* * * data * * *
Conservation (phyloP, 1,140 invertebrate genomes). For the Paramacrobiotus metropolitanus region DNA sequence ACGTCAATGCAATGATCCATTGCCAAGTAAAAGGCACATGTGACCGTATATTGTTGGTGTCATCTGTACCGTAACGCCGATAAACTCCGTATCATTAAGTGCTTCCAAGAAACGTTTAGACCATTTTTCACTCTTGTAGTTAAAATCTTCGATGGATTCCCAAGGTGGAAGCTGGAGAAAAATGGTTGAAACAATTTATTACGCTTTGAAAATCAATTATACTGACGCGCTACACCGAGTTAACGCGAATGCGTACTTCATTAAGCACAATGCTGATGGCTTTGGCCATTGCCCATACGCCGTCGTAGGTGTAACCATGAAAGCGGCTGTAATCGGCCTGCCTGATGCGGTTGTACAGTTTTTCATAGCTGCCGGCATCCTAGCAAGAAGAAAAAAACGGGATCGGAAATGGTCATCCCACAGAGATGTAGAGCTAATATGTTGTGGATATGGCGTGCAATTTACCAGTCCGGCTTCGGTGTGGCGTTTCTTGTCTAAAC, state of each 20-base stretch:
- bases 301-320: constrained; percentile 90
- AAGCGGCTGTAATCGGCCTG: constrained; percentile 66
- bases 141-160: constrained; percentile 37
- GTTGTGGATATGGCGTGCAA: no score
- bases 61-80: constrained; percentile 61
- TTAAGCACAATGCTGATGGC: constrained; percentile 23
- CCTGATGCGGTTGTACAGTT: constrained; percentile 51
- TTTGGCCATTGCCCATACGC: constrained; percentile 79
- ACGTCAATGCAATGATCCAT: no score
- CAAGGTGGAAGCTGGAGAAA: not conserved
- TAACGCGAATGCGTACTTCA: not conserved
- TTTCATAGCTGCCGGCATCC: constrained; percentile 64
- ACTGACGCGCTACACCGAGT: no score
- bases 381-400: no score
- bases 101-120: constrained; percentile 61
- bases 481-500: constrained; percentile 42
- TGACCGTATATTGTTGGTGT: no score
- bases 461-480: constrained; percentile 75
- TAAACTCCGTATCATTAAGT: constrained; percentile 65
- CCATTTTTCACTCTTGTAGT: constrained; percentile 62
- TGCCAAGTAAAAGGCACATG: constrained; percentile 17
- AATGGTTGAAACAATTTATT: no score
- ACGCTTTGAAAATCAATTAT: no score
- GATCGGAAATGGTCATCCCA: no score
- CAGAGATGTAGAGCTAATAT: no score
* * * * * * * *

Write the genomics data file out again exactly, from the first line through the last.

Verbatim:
Conservation (phyloP, 1,140 invertebrate genomes). For the Paramacrobiotus metropolitanus region DNA sequence ACGTCAATGCAATGATCCATTGCCAAGTAAAAGGCACATGTGACCGTATATTGTTGGTGTCATCTGTACCGTAACGCCGATAAACTCCGTATCATTAAGTGCTTCCAAGAAACGTTTAGACCATTTTTCACTCTTGTAGTTAAAATCTTCGATGGATTCCCAAGGTGGAAGCTGGAGAAAAATGGTTGAAACAATTTATTACGCTTTGAAAATCAATTATACTGACGCGCTACACCGAGTTAACGCGAATGCGTACTTCATTAAGCACAATGCTGATGGCTTTGGCCATTGCCCATACGCCGTCGTAGGTGTAACCATGAAAGCGGCTGTAATCGGCCTGCCTGATGCGGTTGTACAGTTTTTCATAGCTGCCGGCATCCTAGCAAGAAGAAAAAAACGGGATCGGAAATGGTCATCCCACAGAGATGTAGAGCTAATATGTTGTGGATATGGCGTGCAATTTACCAGTCCGGCTTCGGTGTGGCGTTTCTTGTCTAAAC, state of each 20-base stretch:
- bases 301-320: constrained; percentile 90
- AAGCGGCTGTAATCGGCCTG: constrained; percentile 66
- bases 141-160: constrained; percentile 37
- GTTGTGGATATGGCGTGCAA: no score
- bases 61-80: constrained; percentile 61
- TTAAGCACAATGCTGATGGC: constrained; percentile 23
- CCTGATGCGGTTGTACAGTT: constrained; percentile 51
- TTTGGCCATTGCCCATACGC: constrained; percentile 79
- ACGTCAATGCAATGATCCAT: no score
- CAAGGTGGAAGCTGGAGAAA: not conserved
- TAACGCGAATGCGTACTTCA: not conserved
- TTTCATAGCTGCCGGCATCC: constrained; percentile 64
- ACTGACGCGCTACACCGAGT: no score
- bases 381-400: no score
- bases 101-120: constrained; percentile 61
- bases 481-500: constrained; percentile 42
- TGACCGTATATTGTTGGTGT: no score
- bases 461-480: constrained; percentile 75
- TAAACTCCGTATCATTAAGT: constrained; percentile 65
- CCATTTTTCACTCTTGTAGT: constrained; percentile 62
- TGCCAAGTAAAAGGCACATG: constrained; percentile 17
- AATGGTTGAAACAATTTATT: no score
- ACGCTTTGAAAATCAATTAT: no score
- GATCGGAAATGGTCATCCCA: no score
- CAGAGATGTAGAGCTAATAT: no score